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Spectre of Chernobyl nuclear disaster rises again, regarding new nuclear power station in Belarus

Russian-built nuclear plant revives Chernobyl fears,  Power station taking shape on Belarus border feeds anxiety in Lithuania and beyond,  by Richard Milne in Buivydziai and Vilnius and Henry Foy in Ostrovets, 20 Sept 17  Buivydziai is a typical Lithuanian village. A sleepy place with fewer than 300 inhabitants, it has a church, a couple of shops and a school that takes in children from the surrounding countryside. But three years ago, a new neighbour began to take shape. Looming on the horizon just 20km away are the massive cooling towers of a nuclear power station being built near the small Belarusian town of Ostrovets. In a region still scarred by the complex legacy of the Soviet Union and the devastating human consequences of the Chernobyl disaster three decades ago, Belarus’ decision to build a Russian-financed power station on its border with the EU has become a source of deep anxiety. In Buivydziai, Zenobija Mikelevic, the school’s deputy head, says unease about the power plant and changing demographics have already taken their toll, with some families packing up and leaving. “Every year, our school gets fewer and fewer children. I’m a mother of three and my children don’t want to live here,” she says.

Even before the plant is scheduled to open in 2019, the village is preparing for the worst. A small blue triangular sign on a wall outside the school marks the muster point if there is a serious incident. The cellar contains a makeshift shelter to be used by the teachers and 130 children, aged six-18, as they wait to be evacuated. Ana Gricevic, a theology teacher and mother of three who lives in a neighbouring village, says: “My generation [lived through] Chernobyl’s consequences. We saw the birth defects, people dying . . . It’s what I think with Ostrovets: my children might be in danger.” The plant has become a fierce and emotional battleground on the eastern edge of Europe, a region riddled with divisions and suspicion between those inside and outside the EU. It comes at a time of increasing friction between the Brussels-led bloc and Nato allies on the one hand, and Russia and its friends on the other.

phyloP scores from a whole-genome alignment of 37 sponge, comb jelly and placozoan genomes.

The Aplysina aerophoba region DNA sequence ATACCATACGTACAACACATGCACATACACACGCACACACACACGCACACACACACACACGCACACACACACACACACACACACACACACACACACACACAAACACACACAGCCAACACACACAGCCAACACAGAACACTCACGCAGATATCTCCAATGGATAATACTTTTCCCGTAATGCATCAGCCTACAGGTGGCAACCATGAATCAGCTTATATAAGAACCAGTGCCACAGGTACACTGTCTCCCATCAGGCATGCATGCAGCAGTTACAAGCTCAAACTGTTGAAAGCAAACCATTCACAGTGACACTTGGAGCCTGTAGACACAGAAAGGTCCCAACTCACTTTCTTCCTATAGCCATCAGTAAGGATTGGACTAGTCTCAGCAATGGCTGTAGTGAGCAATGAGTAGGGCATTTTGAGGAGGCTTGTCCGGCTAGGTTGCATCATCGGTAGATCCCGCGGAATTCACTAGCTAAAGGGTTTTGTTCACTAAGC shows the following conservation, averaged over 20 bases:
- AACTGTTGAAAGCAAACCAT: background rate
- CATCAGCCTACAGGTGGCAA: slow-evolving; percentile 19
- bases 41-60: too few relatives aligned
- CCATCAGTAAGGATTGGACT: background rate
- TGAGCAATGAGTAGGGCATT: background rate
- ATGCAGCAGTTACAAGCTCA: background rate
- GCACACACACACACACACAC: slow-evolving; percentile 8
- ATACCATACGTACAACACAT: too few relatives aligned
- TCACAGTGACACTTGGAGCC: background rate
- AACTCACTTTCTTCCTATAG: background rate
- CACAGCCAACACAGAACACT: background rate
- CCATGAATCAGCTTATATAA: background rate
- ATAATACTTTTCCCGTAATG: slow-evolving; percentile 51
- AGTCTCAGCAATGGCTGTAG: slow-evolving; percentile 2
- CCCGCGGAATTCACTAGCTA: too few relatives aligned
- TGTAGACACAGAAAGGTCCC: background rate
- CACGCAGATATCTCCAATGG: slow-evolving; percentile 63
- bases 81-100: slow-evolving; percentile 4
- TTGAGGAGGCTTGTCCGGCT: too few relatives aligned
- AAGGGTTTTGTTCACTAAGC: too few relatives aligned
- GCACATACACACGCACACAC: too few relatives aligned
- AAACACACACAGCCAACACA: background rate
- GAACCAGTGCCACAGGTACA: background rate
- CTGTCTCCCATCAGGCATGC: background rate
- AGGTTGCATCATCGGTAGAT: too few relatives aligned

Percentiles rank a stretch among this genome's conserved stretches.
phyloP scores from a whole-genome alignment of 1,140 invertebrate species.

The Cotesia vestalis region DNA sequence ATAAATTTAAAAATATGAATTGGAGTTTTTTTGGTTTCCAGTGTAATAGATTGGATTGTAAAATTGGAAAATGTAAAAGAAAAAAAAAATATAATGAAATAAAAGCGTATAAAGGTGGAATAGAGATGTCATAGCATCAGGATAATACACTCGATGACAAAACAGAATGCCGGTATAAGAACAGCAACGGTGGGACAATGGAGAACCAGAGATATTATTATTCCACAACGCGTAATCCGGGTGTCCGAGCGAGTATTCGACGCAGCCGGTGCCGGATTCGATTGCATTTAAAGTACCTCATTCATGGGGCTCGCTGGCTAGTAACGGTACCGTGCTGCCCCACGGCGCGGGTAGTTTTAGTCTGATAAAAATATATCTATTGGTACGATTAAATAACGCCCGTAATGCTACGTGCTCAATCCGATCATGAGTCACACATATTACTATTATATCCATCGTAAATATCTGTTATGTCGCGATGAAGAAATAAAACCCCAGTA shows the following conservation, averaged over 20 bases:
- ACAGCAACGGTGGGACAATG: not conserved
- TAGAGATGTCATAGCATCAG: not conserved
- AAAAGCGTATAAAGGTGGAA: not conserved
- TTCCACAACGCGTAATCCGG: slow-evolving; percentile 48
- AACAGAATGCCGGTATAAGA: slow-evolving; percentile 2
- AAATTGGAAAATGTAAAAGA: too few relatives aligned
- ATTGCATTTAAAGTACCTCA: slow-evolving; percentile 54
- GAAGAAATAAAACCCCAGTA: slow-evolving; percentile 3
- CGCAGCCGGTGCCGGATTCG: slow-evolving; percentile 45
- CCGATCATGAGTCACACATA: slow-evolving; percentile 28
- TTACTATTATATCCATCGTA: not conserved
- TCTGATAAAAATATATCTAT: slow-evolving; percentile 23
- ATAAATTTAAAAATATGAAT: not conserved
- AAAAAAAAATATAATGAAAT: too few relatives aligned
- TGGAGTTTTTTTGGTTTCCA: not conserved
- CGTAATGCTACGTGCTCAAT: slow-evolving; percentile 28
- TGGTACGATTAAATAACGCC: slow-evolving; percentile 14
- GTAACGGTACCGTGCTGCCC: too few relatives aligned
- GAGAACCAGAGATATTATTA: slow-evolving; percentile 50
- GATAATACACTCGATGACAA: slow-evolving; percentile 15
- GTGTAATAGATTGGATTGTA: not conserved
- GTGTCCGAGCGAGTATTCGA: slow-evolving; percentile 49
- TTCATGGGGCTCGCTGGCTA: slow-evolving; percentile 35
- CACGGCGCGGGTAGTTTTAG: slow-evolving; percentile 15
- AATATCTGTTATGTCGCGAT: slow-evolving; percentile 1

Anxiety about the Ostrovets plant is all-encompassing in Lithuania, where the government deems it a threat to national security, public health and the environment. Assertions from Belarus that the facility will be one of the safest in the world cut little ice. The project has fed deep geopolitical fears in Lithuania, a country of fewer than 3m people that in 1990 became the first republic to declare independence from the crumbling Soviet Union. The plant is financed by a $10bn loan from Moscow, and is being designed and built by Rosatom, Russia’s state-owned nuclear power monopoly……….
Across the border in Belarus, the Ostrovets plant is viewed as a source of national pride and a guarantor of energy security. Minsk, which says the facility will use the most sophisticated technology available, rejects Lithuania’s allegations that it has broken international rules and hushed up accidents throughout construction..
………The spectre of Chernobyl, the worst nuclear accident in history, is ever present. The 1986 disaster struck in neighbouring Ukraine but the wind meant that 70 per cent of the nuclear fallout landed on Belarus. The effects were worsened by the secrecy of the Soviets, who did not organise an evacuation of the nearest city — just 3km away — until 36 hours after the blast………

September 22, 2017 - Posted by | Belarus, opposition to nuclear

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